When an error is detected, this icon is ; in case of a warning, it is ; if everything is correct, the icon is .
- Alternatively, you can run code analysis in a bulk mode for the specified scope, which can be as large as the whole project.
- If necessary, you can apply a single code inspection in a specific scope.
For the majority of the detected code issues, IntelliJ IDEA provides quick fix suggestions. You can quickly review errors in a file by navigating from one highlighted line to another by pressing .
For more information and procedural descriptions, see Configuring Inspection Severities.
When you inspect your code, you can tell IntelliJ IDEA which types of problems you would like to search for and get reports about. Such configurations can be preserved as inspection profiles.
An inspection profile defines the types of problems to be sought for, i.e. which code inspections are enabled/disabled and the severity of these inspections. Profiles are configurable in the Inspections settings page.
To set the current inspection profile (the one that is used for the on-the-fly code analysis in the editor), simply select it in the Inspections settings page and apply changes. When you perform code analysis or execute a single inspection, you can specify which profile to use for each run.
Inspection profiles can be applicable for the entire IDE or for a specific project:
- Project profiles are shared and accessible for the team members via VCS. They are stored in the project directory: .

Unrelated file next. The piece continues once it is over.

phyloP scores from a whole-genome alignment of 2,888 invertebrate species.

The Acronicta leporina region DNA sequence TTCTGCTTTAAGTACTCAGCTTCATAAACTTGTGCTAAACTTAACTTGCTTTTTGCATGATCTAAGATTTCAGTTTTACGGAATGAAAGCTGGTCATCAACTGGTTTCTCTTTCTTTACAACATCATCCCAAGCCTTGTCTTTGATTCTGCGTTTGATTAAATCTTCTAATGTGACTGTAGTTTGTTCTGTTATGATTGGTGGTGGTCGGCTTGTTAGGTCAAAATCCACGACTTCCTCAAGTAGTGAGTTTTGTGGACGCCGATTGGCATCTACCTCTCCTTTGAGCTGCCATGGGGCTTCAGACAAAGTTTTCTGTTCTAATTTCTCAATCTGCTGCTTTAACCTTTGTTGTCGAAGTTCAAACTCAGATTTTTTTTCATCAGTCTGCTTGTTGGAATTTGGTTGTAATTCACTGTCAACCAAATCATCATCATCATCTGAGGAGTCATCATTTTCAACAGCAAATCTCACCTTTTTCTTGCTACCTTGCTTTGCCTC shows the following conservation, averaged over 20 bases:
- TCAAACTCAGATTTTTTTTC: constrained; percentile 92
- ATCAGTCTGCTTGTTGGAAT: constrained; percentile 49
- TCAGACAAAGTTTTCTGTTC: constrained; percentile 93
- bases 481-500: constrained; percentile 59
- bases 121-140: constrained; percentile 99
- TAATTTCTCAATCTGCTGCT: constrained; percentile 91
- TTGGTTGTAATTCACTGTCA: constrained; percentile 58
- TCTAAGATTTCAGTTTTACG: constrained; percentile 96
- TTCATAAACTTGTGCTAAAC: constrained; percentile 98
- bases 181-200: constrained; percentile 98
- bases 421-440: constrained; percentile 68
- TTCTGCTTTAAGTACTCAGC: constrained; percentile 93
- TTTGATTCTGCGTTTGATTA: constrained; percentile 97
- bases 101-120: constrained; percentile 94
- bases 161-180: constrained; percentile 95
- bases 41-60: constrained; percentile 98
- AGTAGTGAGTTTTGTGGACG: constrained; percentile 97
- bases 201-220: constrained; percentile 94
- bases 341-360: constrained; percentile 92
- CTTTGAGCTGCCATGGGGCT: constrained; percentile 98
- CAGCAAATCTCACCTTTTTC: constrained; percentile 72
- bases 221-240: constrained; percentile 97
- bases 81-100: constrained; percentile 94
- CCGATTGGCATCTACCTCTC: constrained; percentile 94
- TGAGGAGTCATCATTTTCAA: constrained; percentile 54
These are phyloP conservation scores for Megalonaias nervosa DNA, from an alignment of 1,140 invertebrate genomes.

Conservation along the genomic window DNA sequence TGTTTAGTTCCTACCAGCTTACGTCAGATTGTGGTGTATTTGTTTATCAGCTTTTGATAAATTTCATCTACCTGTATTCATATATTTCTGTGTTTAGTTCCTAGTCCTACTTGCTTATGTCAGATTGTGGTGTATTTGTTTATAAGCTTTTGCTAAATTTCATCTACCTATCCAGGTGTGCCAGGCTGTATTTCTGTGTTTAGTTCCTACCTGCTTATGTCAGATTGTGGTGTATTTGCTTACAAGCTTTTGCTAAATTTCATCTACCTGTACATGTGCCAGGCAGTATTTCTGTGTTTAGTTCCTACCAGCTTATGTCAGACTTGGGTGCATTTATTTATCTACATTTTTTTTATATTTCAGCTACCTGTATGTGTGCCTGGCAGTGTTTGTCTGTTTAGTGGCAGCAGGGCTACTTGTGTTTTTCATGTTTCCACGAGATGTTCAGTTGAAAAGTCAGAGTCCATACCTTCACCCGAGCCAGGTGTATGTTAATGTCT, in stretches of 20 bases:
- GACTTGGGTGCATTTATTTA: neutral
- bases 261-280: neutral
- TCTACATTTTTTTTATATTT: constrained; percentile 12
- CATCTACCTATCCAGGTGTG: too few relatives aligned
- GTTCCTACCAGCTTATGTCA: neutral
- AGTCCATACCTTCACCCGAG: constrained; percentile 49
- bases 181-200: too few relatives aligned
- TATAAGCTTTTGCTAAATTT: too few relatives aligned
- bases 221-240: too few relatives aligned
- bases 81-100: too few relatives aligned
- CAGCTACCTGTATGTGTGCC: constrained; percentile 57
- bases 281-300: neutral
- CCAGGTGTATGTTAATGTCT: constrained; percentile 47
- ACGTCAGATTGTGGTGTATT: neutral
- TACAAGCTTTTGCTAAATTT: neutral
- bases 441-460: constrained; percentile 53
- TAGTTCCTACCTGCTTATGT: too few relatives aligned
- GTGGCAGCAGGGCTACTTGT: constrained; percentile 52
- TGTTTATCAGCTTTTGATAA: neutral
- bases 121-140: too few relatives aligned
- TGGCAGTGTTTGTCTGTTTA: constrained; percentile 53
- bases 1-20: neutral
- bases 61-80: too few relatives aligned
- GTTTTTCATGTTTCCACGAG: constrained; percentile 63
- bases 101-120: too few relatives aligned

- IDE profiles are intended for personal use only and are stored locally in XML files under the directory.
IntelliJ IDEA comes with the following pre-defined inspection profiles:
- Default: This local (IDE level) profile is intended for personal use, applies to all projects, and is stored locally in the file under the directory.
- Project Default: when a new project is created, the Project Default profile is copied from the settings of a template project. This profile is shared and applies to the current project.
After a project is created, any modifications to the project default profile will pass unnoticed to any other projects.
When the settings of the Project Default profile are modified in the Template Project settings, the changed profile will apply to all newly created projects, but the existing projects will not be affected as they already have a copy of this profile.
Project Default profile is stored in the file located in the directory.
One can have as many inspection profiles as required. There are two ways of creating new profiles: you can add a new profile as a copy of the Project Default profile or copy the currently selected profile. The newly created profiles are stored in XML files, located depending on the type of the base profile.
The files representing inspection profiles appear whenever some changes to the profiles are done and applied. The files only store differences against the default profile.
In case of the file-based project format, the shared profiles are stored in the project file .
Refer to the section Customizing Profiles for details.